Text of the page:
Report authors call on gov.UK, business to up their spendLeaving the EU could mean UK universities lose a whopping £1bn research funding, according to report released by Digital Science today.Their data showed the UK was the fifth-largest producer of science and technical articles behind USA, China, Japan and Germany, despite receiving just 1.63 per cent from public and private sectors in research.Figures from the Organisation for Economic Cooperation and Development reveal that investment from UK companies contribute only 1.06 per cent of GDP toward research and development.This is below the average of many European countries and is almost 80 per cent lower than the R investment made by German businesses.Should the UK vote to leave next month, the report stresses that significant political efforts will need to be made to plug the funding gap and avoid long-term damage to the research and education sector .Ridley said that some of the biggest scientific organisations including The European Space Agency, The European Molecular Biology Organisation and CERN, were not EU-membership exclusive and was unfair if the EU parliament held the power to decide how money was spent.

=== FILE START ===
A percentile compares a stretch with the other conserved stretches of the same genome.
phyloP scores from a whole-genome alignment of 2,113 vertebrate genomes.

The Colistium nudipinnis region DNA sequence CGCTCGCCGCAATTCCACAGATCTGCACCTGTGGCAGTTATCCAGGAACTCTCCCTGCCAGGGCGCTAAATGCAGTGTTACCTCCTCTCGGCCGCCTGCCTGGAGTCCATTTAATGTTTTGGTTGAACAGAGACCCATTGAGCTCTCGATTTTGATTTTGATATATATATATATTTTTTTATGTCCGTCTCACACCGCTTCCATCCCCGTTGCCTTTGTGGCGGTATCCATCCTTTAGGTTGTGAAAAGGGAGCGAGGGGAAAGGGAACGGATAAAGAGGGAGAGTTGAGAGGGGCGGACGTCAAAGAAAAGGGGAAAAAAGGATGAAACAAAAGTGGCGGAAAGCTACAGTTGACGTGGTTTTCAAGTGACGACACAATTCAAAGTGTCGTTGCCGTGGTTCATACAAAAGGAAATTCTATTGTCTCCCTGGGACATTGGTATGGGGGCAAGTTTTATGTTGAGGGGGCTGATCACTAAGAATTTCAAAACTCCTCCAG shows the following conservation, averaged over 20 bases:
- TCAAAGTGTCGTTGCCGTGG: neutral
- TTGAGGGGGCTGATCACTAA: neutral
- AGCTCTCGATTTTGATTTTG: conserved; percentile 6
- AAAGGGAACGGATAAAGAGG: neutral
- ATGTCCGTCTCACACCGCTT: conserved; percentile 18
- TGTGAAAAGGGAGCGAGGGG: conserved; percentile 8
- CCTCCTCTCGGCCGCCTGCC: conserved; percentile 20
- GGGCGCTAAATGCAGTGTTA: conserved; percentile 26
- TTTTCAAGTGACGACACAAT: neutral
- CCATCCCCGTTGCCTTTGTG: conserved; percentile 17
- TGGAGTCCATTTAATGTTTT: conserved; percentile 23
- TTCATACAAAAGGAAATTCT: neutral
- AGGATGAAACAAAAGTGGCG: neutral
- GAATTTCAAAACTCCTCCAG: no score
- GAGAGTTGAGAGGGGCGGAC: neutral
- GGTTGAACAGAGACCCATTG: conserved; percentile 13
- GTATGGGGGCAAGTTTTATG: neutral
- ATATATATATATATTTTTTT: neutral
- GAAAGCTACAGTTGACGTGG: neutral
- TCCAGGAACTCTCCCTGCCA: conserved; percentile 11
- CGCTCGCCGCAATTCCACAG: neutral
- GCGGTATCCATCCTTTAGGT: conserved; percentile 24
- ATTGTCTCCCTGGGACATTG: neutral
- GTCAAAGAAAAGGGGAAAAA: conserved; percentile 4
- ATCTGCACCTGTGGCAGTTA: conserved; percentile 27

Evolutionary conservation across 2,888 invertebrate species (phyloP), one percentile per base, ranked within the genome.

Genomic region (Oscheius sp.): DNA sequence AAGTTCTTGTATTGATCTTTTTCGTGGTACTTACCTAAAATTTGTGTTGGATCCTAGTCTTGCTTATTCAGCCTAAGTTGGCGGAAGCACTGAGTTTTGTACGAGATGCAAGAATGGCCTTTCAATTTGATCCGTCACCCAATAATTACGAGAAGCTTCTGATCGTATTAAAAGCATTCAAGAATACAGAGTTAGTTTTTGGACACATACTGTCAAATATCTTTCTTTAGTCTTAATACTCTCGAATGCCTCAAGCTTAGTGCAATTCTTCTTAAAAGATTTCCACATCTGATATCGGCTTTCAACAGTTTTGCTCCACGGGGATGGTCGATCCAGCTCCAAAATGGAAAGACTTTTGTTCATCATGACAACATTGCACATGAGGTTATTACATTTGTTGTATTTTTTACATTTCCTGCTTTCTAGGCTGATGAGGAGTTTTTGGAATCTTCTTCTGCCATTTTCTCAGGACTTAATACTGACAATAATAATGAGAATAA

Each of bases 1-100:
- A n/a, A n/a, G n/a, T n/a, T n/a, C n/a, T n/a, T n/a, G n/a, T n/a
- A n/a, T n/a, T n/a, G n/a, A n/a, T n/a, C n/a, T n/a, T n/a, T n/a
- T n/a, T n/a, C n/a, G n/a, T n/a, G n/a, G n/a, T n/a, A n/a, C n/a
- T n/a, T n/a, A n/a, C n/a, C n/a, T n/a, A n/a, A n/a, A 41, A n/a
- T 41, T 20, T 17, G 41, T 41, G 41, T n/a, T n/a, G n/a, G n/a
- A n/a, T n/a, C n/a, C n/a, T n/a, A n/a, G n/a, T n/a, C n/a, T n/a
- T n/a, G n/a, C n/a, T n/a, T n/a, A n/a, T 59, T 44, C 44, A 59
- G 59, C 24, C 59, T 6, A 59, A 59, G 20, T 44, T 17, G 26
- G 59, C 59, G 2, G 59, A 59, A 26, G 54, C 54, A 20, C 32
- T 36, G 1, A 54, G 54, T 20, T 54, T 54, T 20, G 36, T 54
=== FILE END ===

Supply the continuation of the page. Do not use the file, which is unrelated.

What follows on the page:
And though expanding our knowledge of the subatomic realm remains her main focus, she s acutely aware that she is now a high-visibility role model for women around the world.The range of issues I have to deal with is much broader than before and includes scientific strategy and planning, budget, personnel aspects, relations with a large variety of stakeholders, etc.There is the question of the lack of role models, and there is the question of making workplaces more family friendly.We need to enable parents, men or women, to take breaks to raise families and we need to support parents with infrastructure and facilities.What are your goals for CERN during this period?CERN recently signed a set of agreements with the U.S. outlining U.S. participation in the upgrade of the LHC and CERN participation in neutrino projects at Fermilab in the U.S.